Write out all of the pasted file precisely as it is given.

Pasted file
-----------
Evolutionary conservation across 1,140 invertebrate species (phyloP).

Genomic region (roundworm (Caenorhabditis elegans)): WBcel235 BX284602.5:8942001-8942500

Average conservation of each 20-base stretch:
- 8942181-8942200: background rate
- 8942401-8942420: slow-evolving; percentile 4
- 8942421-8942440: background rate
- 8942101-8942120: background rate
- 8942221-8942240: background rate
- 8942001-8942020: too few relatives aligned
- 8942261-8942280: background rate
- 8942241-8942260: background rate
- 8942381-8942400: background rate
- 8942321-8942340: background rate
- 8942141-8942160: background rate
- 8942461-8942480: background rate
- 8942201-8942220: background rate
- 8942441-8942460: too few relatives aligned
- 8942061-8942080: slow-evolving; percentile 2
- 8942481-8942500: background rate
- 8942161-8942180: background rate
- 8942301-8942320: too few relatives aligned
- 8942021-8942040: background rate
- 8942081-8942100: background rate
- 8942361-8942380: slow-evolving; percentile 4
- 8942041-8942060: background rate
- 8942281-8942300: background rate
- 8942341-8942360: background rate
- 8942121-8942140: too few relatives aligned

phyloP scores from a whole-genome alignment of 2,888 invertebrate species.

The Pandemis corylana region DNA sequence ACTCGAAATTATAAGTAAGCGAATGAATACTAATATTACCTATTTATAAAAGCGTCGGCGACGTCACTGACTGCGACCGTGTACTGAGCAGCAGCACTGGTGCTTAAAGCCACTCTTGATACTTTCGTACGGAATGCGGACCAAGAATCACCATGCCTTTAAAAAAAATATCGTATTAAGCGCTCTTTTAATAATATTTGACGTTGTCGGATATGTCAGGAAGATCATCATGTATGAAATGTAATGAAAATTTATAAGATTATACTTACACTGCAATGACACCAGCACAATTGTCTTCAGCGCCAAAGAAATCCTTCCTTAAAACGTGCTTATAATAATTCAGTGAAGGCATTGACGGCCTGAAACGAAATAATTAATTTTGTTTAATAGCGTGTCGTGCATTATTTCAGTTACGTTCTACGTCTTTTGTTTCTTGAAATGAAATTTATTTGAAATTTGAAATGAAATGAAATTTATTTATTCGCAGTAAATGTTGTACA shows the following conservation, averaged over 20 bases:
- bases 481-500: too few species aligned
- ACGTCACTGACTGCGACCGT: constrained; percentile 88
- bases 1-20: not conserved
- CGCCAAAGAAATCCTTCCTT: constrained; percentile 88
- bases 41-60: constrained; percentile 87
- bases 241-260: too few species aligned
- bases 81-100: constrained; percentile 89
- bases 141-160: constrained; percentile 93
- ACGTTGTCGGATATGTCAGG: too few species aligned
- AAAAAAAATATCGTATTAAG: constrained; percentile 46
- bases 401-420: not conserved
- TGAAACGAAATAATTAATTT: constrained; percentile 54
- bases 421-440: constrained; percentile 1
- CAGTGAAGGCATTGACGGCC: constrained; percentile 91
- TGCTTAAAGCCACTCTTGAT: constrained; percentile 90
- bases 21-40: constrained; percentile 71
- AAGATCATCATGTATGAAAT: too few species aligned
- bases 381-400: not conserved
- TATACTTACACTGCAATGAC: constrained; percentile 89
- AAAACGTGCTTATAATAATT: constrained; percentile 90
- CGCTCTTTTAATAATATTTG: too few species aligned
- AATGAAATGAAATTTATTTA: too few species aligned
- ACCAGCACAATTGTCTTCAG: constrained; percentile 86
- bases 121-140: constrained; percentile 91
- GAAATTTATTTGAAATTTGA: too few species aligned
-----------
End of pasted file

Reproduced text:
Evolutionary conservation across 1,140 invertebrate species (phyloP).

Genomic region (roundworm (Caenorhabditis elegans)): WBcel235 BX284602.5:8942001-8942500

Average conservation of each 20-base stretch:
- 8942181-8942200: background rate
- 8942401-8942420: slow-evolving; percentile 4
- 8942421-8942440: background rate
- 8942101-8942120: background rate
- 8942221-8942240: background rate
- 8942001-8942020: too few relatives aligned
- 8942261-8942280: background rate
- 8942241-8942260: background rate
- 8942381-8942400: background rate
- 8942321-8942340: background rate
- 8942141-8942160: background rate
- 8942461-8942480: background rate
- 8942201-8942220: background rate
- 8942441-8942460: too few relatives aligned
- 8942061-8942080: slow-evolving; percentile 2
- 8942481-8942500: background rate
- 8942161-8942180: background rate
- 8942301-8942320: too few relatives aligned
- 8942021-8942040: background rate
- 8942081-8942100: background rate
- 8942361-8942380: slow-evolving; percentile 4
- 8942041-8942060: background rate
- 8942281-8942300: background rate
- 8942341-8942360: background rate
- 8942121-8942140: too few relatives aligned

phyloP scores from a whole-genome alignment of 2,888 invertebrate species.

The Pandemis corylana region DNA sequence ACTCGAAATTATAAGTAAGCGAATGAATACTAATATTACCTATTTATAAAAGCGTCGGCGACGTCACTGACTGCGACCGTGTACTGAGCAGCAGCACTGGTGCTTAAAGCCACTCTTGATACTTTCGTACGGAATGCGGACCAAGAATCACCATGCCTTTAAAAAAAATATCGTATTAAGCGCTCTTTTAATAATATTTGACGTTGTCGGATATGTCAGGAAGATCATCATGTATGAAATGTAATGAAAATTTATAAGATTATACTTACACTGCAATGACACCAGCACAATTGTCTTCAGCGCCAAAGAAATCCTTCCTTAAAACGTGCTTATAATAATTCAGTGAAGGCATTGACGGCCTGAAACGAAATAATTAATTTTGTTTAATAGCGTGTCGTGCATTATTTCAGTTACGTTCTACGTCTTTTGTTTCTTGAAATGAAATTTATTTGAAATTTGAAATGAAATGAAATTTATTTATTCGCAGTAAATGTTGTACA shows the following conservation, averaged over 20 bases:
- bases 481-500: too few species aligned
- ACGTCACTGACTGCGACCGT: constrained; percentile 88
- bases 1-20: not conserved
- CGCCAAAGAAATCCTTCCTT: constrained; percentile 88
- bases 41-60: constrained; percentile 87
- bases 241-260: too few species aligned
- bases 81-100: constrained; percentile 89
- bases 141-160: constrained; percentile 93
- ACGTTGTCGGATATGTCAGG: too few species aligned
- AAAAAAAATATCGTATTAAG: constrained; percentile 46
- bases 401-420: not conserved
- TGAAACGAAATAATTAATTT: constrained; percentile 54
- bases 421-440: constrained; percentile 1
- CAGTGAAGGCATTGACGGCC: constrained; percentile 91
- TGCTTAAAGCCACTCTTGAT: constrained; percentile 90
- bases 21-40: constrained; percentile 71
- AAGATCATCATGTATGAAAT: too few species aligned
- bases 381-400: not conserved
- TATACTTACACTGCAATGAC: constrained; percentile 89
- AAAACGTGCTTATAATAATT: constrained; percentile 90
- CGCTCTTTTAATAATATTTG: too few species aligned
- AATGAAATGAAATTTATTTA: too few species aligned
- ACCAGCACAATTGTCTTCAG: constrained; percentile 86
- bases 121-140: constrained; percentile 91
- GAAATTTATTTGAAATTTGA: too few species aligned